We can see how clinging to our need to be right at all costs doesn’t serve us. But we may still feel we know facts when we see them. Let’s look at more examples from the 1989 earthquake.

People across the country watching film footage on television news were led to believe that the whole of San Francisco and much of the East Bay were in ruins. Why would a news report show the untouched areas? That’s not news because nothing changed. What had changed, and was therefore newsworthy, was the collapsed freeway and Bay Bridge, and the Marina district in flames. With so much going on, it’s not surprising that reporters failed to mention that the majority of the Bay Area was perfectly fine.

That’s the news biz for you! ‘If it bleeds, it leads’ is the policy of the newsroom. Feeding the negativity bias of the survival mode part of our brain, is a safe bet for news shows to keep ratings up. In the newsroom, choices are constantly being made as to what to present. When my husband Will was a TV news film editor, the Black Panthers were much in the news. The reporters would tell Will what clips to include and in what order to suit their stories. It horrified him to see how they chose to include shots that showed them as militaristic and threatening, then routinely exclude footage of the community help programs run by the Panthers. So disturbed was he by this daily misrepresentation, that he saved the discarded footage on a reel in his work drawer. He should have taken it home. Eventually it was discovered and destroyed.

History is often destroyed because it doesn’t represent the skewed viewpoint of the person who is presenting the news. Today almost all of us carry around a phone that can record history in the making. This is changing our understanding of our world in wondrous and horrifying ways. We are seeing many more videos of cute and funny animals, of humans helping others of every species, of people standing way to close to tornadoes and lava flow, and we see firsthand the brutality and misuse of lethal force by those who are meant to protect us. In this way we are expanding the input possible, cobbling together a more accurate sense of things. But at the same time we are filtering out what doesn’t confirm our worldview, thus becoming more entrenched, and more likely to consider other views as ‘enemy’.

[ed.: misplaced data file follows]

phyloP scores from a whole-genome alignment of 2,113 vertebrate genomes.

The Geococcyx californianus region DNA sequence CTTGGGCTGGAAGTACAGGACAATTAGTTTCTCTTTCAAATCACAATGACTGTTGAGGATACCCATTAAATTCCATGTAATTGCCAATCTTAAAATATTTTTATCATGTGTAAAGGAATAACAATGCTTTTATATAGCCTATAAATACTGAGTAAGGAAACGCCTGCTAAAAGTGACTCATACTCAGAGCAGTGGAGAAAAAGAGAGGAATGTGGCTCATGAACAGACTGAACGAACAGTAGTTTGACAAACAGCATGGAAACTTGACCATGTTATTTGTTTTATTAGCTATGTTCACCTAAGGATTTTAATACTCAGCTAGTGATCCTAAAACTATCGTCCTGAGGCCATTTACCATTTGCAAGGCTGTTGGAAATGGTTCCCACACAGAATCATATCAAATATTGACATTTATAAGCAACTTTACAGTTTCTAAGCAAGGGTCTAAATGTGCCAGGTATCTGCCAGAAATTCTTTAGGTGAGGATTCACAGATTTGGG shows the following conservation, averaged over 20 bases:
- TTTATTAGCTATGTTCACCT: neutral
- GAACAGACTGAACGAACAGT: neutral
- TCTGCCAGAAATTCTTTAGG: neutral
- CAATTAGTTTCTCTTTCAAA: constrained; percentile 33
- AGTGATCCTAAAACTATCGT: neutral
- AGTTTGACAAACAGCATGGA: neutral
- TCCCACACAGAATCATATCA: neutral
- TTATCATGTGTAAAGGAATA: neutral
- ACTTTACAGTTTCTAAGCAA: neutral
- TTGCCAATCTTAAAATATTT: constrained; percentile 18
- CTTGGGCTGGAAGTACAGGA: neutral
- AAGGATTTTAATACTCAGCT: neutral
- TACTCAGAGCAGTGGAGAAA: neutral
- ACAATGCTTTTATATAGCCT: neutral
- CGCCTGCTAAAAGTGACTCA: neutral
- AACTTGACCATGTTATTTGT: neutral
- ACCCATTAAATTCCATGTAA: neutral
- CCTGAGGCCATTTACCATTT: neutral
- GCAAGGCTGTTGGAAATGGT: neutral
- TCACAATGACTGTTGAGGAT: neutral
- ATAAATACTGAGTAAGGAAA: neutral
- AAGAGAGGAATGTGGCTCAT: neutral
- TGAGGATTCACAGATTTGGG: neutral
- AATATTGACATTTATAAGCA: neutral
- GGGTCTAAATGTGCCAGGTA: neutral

Can we recognize our own intentions and the intentions of those who are sharing their stories, each with their own hopes, dreams and agenda? In the long run, I can imagine that this explosion of sharing will offer future historians a more accurate reflection of the times we live in.         But they will have a whole lot of cat videos to wade through.

In next week’s post we will look at how to live with not knowing — and love it!

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Happiness begins with questioning in